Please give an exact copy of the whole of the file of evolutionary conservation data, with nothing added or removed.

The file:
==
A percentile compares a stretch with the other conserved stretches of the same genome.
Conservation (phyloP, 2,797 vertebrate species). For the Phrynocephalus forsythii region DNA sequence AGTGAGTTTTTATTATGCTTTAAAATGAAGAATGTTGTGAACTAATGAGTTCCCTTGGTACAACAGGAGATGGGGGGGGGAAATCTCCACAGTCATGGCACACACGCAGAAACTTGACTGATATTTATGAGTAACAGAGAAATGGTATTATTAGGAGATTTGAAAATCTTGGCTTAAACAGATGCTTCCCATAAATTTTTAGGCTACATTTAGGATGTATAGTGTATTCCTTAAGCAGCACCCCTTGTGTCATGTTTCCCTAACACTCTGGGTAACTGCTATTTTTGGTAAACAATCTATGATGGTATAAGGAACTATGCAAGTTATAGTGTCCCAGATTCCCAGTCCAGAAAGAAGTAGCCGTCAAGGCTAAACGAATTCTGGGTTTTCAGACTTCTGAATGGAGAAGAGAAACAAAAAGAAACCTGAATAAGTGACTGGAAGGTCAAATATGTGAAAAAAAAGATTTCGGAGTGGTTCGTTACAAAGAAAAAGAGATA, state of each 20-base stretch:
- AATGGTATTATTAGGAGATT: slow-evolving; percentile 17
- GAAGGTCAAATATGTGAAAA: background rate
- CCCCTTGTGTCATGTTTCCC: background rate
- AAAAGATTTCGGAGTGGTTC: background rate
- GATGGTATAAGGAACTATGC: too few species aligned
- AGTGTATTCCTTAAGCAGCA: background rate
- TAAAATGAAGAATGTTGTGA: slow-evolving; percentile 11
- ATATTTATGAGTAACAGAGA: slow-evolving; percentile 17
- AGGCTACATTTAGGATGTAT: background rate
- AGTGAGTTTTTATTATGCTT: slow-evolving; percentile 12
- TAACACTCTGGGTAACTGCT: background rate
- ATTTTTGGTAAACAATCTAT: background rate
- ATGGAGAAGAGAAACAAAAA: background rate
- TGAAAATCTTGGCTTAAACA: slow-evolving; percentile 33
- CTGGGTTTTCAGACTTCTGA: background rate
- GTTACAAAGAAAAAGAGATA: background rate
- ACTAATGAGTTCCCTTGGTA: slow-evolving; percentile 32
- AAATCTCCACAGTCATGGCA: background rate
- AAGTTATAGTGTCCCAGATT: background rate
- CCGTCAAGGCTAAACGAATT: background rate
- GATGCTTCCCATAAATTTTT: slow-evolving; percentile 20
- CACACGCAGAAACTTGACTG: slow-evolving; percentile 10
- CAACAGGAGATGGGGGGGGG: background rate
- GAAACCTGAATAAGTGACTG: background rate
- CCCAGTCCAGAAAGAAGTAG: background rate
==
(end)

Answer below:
A percentile compares a stretch with the other conserved stretches of the same genome.
Conservation (phyloP, 2,797 vertebrate species). For the Phrynocephalus forsythii region DNA sequence AGTGAGTTTTTATTATGCTTTAAAATGAAGAATGTTGTGAACTAATGAGTTCCCTTGGTACAACAGGAGATGGGGGGGGGAAATCTCCACAGTCATGGCACACACGCAGAAACTTGACTGATATTTATGAGTAACAGAGAAATGGTATTATTAGGAGATTTGAAAATCTTGGCTTAAACAGATGCTTCCCATAAATTTTTAGGCTACATTTAGGATGTATAGTGTATTCCTTAAGCAGCACCCCTTGTGTCATGTTTCCCTAACACTCTGGGTAACTGCTATTTTTGGTAAACAATCTATGATGGTATAAGGAACTATGCAAGTTATAGTGTCCCAGATTCCCAGTCCAGAAAGAAGTAGCCGTCAAGGCTAAACGAATTCTGGGTTTTCAGACTTCTGAATGGAGAAGAGAAACAAAAAGAAACCTGAATAAGTGACTGGAAGGTCAAATATGTGAAAAAAAAGATTTCGGAGTGGTTCGTTACAAAGAAAAAGAGATA, state of each 20-base stretch:
- AATGGTATTATTAGGAGATT: slow-evolving; percentile 17
- GAAGGTCAAATATGTGAAAA: background rate
- CCCCTTGTGTCATGTTTCCC: background rate
- AAAAGATTTCGGAGTGGTTC: background rate
- GATGGTATAAGGAACTATGC: too few species aligned
- AGTGTATTCCTTAAGCAGCA: background rate
- TAAAATGAAGAATGTTGTGA: slow-evolving; percentile 11
- ATATTTATGAGTAACAGAGA: slow-evolving; percentile 17
- AGGCTACATTTAGGATGTAT: background rate
- AGTGAGTTTTTATTATGCTT: slow-evolving; percentile 12
- TAACACTCTGGGTAACTGCT: background rate
- ATTTTTGGTAAACAATCTAT: background rate
- ATGGAGAAGAGAAACAAAAA: background rate
- TGAAAATCTTGGCTTAAACA: slow-evolving; percentile 33
- CTGGGTTTTCAGACTTCTGA: background rate
- GTTACAAAGAAAAAGAGATA: background rate
- ACTAATGAGTTCCCTTGGTA: slow-evolving; percentile 32
- AAATCTCCACAGTCATGGCA: background rate
- AAGTTATAGTGTCCCAGATT: background rate
- CCGTCAAGGCTAAACGAATT: background rate
- GATGCTTCCCATAAATTTTT: slow-evolving; percentile 20
- CACACGCAGAAACTTGACTG: slow-evolving; percentile 10
- CAACAGGAGATGGGGGGGGG: background rate
- GAAACCTGAATAAGTGACTG: background rate
- CCCAGTCCAGAAAGAAGTAG: background rate